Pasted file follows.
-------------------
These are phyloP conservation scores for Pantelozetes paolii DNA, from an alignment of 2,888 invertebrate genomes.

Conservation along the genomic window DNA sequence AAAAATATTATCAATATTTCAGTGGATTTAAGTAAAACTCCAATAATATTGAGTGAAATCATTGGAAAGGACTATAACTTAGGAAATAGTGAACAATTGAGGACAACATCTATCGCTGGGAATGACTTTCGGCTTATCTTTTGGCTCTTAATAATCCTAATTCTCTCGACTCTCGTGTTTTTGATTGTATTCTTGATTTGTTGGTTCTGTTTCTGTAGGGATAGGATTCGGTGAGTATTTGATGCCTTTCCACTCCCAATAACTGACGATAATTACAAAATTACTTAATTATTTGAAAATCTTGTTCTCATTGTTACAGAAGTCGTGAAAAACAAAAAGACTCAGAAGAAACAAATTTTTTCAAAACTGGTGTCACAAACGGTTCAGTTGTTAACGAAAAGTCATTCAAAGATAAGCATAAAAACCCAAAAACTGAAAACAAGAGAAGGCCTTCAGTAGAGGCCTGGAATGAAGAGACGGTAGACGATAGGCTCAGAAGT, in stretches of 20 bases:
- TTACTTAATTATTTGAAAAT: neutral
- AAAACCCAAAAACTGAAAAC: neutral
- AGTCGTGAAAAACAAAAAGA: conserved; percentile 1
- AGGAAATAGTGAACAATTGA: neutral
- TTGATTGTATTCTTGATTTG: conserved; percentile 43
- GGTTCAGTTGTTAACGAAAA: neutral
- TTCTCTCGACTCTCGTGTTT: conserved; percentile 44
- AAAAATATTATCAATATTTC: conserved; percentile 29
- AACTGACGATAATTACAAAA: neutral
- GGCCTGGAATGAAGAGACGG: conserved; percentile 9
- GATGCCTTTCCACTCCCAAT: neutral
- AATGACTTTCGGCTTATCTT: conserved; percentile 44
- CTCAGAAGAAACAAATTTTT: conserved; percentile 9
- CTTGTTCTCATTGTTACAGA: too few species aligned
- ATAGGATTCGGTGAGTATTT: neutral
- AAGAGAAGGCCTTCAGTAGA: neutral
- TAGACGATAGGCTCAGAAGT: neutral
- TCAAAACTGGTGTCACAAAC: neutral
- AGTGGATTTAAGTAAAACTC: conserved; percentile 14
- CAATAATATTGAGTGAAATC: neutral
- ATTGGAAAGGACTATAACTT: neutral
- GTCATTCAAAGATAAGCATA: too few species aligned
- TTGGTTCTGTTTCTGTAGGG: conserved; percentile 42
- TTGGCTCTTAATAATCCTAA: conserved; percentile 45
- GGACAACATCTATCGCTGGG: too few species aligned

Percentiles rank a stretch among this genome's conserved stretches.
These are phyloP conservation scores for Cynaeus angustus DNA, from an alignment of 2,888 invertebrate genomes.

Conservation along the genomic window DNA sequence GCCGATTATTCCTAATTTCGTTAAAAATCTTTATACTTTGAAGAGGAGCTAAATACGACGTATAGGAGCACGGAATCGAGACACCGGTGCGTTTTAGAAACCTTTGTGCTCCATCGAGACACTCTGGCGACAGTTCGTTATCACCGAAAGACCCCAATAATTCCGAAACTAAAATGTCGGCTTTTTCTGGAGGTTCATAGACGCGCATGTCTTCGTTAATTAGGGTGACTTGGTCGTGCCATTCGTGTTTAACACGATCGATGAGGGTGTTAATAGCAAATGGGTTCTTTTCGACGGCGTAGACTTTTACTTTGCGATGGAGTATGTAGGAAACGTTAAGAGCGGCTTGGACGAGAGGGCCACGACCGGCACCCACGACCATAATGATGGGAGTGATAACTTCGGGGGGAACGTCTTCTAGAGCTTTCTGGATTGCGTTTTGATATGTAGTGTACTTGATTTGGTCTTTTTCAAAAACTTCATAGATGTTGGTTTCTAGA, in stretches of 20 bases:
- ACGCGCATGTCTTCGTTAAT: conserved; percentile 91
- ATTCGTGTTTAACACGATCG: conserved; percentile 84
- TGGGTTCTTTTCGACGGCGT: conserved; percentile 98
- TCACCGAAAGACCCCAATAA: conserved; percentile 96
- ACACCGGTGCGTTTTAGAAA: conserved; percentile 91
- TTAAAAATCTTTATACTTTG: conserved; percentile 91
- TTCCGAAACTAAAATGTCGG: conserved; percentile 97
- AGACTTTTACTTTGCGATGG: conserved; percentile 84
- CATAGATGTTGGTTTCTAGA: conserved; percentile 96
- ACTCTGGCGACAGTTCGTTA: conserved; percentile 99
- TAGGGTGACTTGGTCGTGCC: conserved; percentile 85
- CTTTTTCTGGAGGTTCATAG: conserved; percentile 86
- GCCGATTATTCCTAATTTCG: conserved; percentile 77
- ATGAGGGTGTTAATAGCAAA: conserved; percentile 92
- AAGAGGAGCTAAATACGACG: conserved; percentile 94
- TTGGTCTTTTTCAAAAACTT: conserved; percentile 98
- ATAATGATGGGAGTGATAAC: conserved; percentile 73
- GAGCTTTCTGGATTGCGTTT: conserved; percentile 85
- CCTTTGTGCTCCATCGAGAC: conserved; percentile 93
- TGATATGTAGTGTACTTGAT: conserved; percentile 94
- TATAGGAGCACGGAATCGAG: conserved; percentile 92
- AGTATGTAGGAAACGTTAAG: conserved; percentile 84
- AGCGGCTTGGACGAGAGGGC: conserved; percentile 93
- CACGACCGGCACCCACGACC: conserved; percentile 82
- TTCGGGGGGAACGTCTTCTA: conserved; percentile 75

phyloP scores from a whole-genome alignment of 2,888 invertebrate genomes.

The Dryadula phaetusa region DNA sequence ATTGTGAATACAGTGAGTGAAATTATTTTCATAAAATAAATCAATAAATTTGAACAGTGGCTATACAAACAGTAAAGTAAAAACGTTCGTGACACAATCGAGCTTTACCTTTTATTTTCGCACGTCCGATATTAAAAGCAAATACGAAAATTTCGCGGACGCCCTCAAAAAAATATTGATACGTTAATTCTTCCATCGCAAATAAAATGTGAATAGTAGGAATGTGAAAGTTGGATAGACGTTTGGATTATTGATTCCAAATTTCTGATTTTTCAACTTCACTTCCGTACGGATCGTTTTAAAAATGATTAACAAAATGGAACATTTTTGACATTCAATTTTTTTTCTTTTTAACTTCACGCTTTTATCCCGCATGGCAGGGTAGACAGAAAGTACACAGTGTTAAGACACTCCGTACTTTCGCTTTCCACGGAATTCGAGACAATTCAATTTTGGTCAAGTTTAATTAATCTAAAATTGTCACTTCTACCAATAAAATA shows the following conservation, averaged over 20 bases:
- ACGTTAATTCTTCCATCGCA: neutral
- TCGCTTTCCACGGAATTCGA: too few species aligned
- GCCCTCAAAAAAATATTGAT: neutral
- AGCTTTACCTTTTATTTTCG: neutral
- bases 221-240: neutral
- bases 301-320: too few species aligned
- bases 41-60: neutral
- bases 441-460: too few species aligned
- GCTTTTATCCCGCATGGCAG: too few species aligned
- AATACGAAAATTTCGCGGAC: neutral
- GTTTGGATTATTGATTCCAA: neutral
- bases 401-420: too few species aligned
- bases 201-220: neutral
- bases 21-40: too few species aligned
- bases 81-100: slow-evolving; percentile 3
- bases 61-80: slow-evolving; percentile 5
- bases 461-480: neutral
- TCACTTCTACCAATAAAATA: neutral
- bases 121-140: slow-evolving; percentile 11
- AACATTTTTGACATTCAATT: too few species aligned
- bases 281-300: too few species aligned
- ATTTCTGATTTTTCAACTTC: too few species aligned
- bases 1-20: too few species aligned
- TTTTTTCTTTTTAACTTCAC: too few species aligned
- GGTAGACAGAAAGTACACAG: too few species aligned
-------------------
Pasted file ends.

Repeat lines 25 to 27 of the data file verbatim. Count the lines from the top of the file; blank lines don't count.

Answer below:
- TTGGTTCTGTTTCTGTAGGG: conserved; percentile 42
- TTGGCTCTTAATAATCCTAA: conserved; percentile 45
- GGACAACATCTATCGCTGGG: too few species aligned